An in­tox­i­cat­ing Welsh el­egy

SLEEP FU­RI­OUSLY Di­rected by Gideon Kop­pel Club, IFI, 94 min

The Irish Times - Friday - The Ticket - - Filmreviews -

Ob­serv­ing odd­i­ties such as Pa­trick Keiller’s great Lon­don and Ter­ence Davies’s re­cent Of Time and the

City, we may sense the ap­pro­pri­ately glacial emer­gence of a new class of Bri­tish film: the ele­giac, hypno-doc­u­men­tary. Fea­tur­ing wist­ful snatches of mu­sic and cu­ri­ously framed shots of un­promis­ing vis­tas, the films mourn

Sleep Fu­ri­ously: de­light­fully odd beau­ti­fully for crum­bling cor­ners and faded val­ues. Now, with Gideon Kop­pel’s de­light­fully odd Sleep Fu­ri­ously (play­ing for three nights from Septem­ber 7th in the Ir­ish Film In­sti­tute), the genre makes its way to the de­clin­ing Welsh farm­ing neigh­bour­hood of Trefeurig.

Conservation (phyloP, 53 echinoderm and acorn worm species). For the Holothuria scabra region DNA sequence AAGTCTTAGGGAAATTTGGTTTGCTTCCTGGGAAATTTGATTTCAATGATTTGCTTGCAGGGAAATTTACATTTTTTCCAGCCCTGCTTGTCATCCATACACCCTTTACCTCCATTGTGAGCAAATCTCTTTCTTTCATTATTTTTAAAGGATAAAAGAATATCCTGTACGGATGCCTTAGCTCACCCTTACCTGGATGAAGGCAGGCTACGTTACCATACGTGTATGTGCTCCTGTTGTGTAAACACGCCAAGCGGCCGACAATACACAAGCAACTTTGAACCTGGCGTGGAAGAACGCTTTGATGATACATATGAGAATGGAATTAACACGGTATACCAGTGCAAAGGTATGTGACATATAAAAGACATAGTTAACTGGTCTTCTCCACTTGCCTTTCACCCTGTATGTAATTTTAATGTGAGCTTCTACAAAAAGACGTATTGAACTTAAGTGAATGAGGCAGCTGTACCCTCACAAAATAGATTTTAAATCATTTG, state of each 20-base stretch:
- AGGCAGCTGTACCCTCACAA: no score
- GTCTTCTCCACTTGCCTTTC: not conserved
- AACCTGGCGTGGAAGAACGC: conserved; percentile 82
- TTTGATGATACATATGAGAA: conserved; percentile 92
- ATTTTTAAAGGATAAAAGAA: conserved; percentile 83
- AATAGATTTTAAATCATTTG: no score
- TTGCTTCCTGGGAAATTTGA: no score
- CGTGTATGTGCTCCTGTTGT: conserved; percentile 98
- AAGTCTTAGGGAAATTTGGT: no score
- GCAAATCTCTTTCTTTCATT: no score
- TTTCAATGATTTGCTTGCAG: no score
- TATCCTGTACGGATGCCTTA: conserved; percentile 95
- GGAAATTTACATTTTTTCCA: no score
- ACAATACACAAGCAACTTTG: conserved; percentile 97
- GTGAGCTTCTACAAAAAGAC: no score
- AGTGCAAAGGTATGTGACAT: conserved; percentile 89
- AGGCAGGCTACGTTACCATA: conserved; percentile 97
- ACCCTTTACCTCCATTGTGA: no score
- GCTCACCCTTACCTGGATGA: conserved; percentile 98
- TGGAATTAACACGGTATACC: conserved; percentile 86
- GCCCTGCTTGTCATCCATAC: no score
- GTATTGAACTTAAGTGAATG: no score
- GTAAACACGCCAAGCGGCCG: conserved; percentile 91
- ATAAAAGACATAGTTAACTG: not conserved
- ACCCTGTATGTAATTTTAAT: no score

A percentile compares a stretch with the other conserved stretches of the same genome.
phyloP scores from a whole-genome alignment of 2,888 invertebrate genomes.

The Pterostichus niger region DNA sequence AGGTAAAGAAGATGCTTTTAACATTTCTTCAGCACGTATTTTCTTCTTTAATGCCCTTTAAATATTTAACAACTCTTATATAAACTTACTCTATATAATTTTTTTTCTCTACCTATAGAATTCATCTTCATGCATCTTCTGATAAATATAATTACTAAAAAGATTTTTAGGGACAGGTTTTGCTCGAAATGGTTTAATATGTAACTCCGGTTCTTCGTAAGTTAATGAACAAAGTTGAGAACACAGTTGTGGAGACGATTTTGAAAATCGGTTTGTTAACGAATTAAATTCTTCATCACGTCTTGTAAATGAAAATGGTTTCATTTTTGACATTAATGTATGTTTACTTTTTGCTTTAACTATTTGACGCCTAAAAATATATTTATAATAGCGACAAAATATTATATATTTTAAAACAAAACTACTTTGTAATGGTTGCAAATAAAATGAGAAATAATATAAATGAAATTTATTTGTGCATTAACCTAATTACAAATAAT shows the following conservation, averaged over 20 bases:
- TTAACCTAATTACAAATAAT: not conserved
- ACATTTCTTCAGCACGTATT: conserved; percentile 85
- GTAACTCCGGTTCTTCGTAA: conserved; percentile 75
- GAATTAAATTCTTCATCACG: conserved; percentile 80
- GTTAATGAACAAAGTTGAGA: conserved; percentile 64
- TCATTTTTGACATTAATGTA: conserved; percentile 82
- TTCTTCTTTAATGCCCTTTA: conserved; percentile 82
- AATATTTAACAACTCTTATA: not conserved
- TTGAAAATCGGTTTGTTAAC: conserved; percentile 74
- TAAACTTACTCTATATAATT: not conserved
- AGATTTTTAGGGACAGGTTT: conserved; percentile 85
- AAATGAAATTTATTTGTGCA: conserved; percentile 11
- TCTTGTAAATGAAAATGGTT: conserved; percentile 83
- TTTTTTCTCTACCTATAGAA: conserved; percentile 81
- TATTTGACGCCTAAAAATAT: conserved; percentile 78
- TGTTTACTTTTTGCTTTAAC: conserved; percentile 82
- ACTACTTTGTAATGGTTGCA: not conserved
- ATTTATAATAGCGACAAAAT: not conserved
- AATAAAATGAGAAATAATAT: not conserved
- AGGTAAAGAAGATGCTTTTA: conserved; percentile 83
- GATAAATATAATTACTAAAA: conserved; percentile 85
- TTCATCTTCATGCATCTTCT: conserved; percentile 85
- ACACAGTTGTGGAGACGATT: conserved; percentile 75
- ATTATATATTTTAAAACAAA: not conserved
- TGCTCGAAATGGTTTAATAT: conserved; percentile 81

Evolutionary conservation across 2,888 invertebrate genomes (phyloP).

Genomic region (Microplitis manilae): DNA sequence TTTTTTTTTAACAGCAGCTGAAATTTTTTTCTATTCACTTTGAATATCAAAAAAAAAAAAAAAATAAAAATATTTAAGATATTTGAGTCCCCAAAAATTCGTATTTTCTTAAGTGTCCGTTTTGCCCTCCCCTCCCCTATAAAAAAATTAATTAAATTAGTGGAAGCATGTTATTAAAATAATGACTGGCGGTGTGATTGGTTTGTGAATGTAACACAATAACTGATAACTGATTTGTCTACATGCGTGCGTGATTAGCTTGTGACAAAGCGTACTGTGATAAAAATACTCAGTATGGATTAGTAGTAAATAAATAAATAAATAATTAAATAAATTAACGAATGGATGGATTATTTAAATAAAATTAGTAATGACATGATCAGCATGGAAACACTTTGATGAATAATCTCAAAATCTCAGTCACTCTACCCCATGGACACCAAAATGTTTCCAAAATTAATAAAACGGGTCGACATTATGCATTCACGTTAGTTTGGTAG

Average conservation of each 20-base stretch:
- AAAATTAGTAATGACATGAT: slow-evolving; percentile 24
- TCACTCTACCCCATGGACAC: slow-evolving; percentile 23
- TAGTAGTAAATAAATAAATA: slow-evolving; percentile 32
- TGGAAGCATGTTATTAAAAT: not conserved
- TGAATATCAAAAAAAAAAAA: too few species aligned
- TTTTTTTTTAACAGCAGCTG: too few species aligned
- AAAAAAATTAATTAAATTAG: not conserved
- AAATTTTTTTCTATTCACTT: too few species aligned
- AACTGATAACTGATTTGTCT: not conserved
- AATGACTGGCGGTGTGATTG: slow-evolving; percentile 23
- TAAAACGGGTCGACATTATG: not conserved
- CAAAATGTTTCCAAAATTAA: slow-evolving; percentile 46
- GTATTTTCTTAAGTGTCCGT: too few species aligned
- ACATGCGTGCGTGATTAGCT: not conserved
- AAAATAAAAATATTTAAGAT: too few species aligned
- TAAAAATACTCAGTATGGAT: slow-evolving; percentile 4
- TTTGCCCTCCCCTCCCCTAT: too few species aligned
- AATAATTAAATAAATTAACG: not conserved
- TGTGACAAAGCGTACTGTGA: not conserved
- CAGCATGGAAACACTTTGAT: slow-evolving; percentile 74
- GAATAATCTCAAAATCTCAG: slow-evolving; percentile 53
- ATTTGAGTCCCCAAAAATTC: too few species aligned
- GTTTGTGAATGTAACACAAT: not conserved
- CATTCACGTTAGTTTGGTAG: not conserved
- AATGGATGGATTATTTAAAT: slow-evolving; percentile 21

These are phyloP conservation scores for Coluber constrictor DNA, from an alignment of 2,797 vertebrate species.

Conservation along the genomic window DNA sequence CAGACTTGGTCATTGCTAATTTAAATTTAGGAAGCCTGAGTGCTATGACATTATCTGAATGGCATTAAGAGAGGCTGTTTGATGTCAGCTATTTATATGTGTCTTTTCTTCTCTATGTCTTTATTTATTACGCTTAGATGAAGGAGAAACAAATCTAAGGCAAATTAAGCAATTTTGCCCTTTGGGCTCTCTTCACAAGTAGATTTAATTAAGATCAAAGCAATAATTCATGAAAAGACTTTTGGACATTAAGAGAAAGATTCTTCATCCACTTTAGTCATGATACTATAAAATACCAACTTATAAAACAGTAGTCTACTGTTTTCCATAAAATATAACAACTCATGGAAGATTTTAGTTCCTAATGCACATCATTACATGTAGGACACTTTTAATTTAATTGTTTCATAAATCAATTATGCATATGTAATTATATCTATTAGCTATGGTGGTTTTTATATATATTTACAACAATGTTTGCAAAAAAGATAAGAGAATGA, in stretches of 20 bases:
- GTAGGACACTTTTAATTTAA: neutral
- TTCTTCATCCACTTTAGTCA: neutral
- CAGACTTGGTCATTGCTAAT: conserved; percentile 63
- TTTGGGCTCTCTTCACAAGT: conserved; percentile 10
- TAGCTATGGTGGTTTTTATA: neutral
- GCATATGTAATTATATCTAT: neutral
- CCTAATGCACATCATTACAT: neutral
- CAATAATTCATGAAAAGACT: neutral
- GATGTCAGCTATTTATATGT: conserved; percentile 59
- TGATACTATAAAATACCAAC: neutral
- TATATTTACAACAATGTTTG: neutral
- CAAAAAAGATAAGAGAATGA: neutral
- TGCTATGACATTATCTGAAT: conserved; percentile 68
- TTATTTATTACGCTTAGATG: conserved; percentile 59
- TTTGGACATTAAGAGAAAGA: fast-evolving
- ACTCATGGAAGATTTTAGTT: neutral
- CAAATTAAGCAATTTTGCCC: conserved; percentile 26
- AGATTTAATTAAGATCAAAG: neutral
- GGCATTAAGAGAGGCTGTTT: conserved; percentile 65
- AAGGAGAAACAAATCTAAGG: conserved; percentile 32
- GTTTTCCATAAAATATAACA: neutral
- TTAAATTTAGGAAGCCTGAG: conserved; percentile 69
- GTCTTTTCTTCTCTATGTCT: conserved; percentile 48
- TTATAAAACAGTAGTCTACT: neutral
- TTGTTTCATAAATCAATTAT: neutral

Beginning with the clo­sure of the lo­cal school, the film goes among the res­i­dents of the lo­cale – where the di­rec­tor’s par­ents found sanc­tu­ary from Nazi Ger­many – to dis­cover a com­mu­nity that is never ashamed of its own stub­born ec­cen­tric­ity. The most suc­cess­ful mo­ments, how­ever, are those fea­tur­ing shots – some pe­cu­liarly speeded-up – of the an­i­mals and ve­hi­cles that dec­o­rate the sur­round­ing coun­try­side.

Util­is­ing char­ac­ter­is­tic throbs by Aphex Twin on the sound­track, Kop­pel has de­liv­ered a film that is as in­tox­i­cat­ing as it is pur­pose­fully con­found­ing. DC Read John Banville on Sleep

Fu­ri­ously in to­day’s Arts page

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